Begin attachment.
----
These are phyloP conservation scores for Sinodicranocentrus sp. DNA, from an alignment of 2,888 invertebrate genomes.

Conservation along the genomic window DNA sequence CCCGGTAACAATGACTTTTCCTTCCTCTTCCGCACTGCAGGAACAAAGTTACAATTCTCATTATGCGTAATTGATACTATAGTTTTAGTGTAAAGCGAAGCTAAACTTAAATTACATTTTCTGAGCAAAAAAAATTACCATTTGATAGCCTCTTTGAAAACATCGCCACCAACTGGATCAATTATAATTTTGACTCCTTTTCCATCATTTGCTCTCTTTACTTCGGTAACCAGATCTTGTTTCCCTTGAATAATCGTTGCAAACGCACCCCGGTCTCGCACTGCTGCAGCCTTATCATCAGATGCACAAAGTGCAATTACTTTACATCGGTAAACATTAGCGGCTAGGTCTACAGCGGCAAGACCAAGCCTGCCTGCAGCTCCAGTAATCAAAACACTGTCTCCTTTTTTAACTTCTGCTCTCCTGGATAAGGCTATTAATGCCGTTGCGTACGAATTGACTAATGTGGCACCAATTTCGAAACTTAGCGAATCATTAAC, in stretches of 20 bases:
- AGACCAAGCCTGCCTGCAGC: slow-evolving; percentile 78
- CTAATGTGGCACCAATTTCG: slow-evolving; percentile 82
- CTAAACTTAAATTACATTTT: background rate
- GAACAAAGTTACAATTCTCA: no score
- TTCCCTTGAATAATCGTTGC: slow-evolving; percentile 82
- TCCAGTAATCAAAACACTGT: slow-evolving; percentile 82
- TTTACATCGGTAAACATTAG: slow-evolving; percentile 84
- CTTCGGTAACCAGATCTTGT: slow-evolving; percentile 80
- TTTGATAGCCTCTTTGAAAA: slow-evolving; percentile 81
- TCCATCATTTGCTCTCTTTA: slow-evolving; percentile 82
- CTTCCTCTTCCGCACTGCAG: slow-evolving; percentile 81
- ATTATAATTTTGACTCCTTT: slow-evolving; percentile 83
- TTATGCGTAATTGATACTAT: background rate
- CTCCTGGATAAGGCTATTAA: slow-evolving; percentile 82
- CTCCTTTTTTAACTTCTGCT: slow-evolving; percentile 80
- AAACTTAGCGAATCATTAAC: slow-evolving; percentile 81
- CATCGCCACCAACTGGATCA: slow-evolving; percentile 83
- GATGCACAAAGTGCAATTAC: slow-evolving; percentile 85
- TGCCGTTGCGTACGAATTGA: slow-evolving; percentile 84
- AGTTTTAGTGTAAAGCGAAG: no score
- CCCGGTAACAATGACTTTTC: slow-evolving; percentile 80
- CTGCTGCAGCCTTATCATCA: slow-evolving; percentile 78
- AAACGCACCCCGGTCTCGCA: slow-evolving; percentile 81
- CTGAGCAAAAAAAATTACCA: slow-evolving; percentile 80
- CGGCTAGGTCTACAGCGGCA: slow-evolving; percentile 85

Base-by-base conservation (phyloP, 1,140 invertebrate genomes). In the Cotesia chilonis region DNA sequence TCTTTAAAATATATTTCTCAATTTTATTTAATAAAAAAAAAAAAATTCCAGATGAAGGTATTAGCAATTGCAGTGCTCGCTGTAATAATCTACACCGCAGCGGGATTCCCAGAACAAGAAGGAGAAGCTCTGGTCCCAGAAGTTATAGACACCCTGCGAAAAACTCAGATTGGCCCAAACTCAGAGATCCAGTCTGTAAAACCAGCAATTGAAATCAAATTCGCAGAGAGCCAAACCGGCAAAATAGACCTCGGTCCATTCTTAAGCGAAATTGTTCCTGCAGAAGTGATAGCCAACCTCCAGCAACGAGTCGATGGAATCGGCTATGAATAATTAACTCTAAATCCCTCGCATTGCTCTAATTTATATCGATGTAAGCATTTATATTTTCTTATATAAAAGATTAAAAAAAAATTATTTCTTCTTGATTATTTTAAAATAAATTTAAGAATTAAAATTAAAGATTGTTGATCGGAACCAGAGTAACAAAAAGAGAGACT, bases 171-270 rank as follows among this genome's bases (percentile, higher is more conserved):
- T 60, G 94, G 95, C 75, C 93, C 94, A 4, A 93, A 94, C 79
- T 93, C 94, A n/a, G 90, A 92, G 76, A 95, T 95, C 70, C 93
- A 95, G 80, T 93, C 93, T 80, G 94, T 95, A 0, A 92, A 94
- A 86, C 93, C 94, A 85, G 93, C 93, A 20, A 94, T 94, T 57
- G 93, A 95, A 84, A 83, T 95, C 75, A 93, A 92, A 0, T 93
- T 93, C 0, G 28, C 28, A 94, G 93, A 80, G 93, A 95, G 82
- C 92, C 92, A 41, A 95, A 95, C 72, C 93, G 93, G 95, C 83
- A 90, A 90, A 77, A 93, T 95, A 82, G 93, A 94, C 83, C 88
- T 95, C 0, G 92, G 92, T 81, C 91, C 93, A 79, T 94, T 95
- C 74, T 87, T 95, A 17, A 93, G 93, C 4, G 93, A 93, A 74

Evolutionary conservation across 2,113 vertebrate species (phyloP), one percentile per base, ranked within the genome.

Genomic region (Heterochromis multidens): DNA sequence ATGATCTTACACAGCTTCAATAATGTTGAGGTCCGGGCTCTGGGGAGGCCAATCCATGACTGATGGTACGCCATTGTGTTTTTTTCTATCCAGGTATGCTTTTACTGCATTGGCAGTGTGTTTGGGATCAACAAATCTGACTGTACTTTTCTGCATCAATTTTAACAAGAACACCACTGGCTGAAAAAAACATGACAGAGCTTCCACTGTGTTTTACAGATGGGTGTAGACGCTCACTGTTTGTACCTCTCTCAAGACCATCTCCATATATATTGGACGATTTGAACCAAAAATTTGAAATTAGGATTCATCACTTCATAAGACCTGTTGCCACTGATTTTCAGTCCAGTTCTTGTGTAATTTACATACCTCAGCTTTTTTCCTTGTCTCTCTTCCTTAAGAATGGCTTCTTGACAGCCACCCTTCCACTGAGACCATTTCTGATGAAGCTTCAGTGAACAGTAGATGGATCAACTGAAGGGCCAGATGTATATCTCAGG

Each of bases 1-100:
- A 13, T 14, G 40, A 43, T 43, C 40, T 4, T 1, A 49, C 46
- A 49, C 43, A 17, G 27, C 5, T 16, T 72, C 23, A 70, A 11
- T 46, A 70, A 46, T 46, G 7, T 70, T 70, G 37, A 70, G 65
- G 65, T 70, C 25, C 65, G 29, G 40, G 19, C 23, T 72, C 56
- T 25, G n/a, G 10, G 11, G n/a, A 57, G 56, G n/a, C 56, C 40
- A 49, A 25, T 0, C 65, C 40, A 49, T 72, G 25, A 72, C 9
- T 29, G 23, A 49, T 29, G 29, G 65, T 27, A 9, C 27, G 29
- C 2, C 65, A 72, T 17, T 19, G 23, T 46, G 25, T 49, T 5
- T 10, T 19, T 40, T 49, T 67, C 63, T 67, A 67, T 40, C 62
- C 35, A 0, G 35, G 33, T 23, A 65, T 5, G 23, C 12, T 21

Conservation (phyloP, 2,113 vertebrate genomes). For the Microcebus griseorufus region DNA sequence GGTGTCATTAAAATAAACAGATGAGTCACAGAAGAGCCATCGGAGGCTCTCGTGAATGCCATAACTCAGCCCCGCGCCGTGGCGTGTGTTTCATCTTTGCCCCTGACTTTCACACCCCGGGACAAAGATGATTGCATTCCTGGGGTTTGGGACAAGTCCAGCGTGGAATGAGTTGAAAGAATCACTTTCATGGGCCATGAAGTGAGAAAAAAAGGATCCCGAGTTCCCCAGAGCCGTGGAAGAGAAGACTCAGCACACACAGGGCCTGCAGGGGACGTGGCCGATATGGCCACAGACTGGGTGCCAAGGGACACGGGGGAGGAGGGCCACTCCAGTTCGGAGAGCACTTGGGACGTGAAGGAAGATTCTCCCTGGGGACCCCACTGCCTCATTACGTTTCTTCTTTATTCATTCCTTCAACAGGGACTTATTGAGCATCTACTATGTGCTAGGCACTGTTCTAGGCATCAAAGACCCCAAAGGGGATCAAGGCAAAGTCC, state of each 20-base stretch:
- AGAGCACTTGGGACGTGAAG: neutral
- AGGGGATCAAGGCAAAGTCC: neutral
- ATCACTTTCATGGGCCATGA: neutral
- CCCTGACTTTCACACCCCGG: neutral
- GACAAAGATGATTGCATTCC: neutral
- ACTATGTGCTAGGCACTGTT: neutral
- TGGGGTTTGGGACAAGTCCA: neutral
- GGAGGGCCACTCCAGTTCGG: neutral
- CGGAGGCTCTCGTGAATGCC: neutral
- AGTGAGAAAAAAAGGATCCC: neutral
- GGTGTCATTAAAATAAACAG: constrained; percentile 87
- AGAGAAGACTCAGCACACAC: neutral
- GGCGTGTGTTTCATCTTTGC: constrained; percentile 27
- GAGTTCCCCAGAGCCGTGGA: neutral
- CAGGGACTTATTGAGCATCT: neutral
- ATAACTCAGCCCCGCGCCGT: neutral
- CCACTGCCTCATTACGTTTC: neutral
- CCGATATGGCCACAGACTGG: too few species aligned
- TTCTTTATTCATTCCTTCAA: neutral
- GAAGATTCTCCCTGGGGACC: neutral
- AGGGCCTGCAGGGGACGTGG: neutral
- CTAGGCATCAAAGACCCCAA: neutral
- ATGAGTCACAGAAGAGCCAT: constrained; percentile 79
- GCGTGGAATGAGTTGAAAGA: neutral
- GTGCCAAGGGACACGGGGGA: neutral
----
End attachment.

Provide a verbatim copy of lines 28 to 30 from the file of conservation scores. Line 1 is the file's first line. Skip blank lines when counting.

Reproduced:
Base-by-base conservation (phyloP, 1,140 invertebrate genomes). In the Cotesia chilonis region DNA sequence TCTTTAAAATATATTTCTCAATTTTATTTAATAAAAAAAAAAAAATTCCAGATGAAGGTATTAGCAATTGCAGTGCTCGCTGTAATAATCTACACCGCAGCGGGATTCCCAGAACAAGAAGGAGAAGCTCTGGTCCCAGAAGTTATAGACACCCTGCGAAAAACTCAGATTGGCCCAAACTCAGAGATCCAGTCTGTAAAACCAGCAATTGAAATCAAATTCGCAGAGAGCCAAACCGGCAAAATAGACCTCGGTCCATTCTTAAGCGAAATTGTTCCTGCAGAAGTGATAGCCAACCTCCAGCAACGAGTCGATGGAATCGGCTATGAATAATTAACTCTAAATCCCTCGCATTGCTCTAATTTATATCGATGTAAGCATTTATATTTTCTTATATAAAAGATTAAAAAAAAATTATTTCTTCTTGATTATTTTAAAATAAATTTAAGAATTAAAATTAAAGATTGTTGATCGGAACCAGAGTAACAAAAAGAGAGACT, bases 171-270 rank as follows among this genome's bases (percentile, higher is more conserved):
- T 60, G 94, G 95, C 75, C 93, C 94, A 4, A 93, A 94, C 79
- T 93, C 94, A n/a, G 90, A 92, G 76, A 95, T 95, C 70, C 93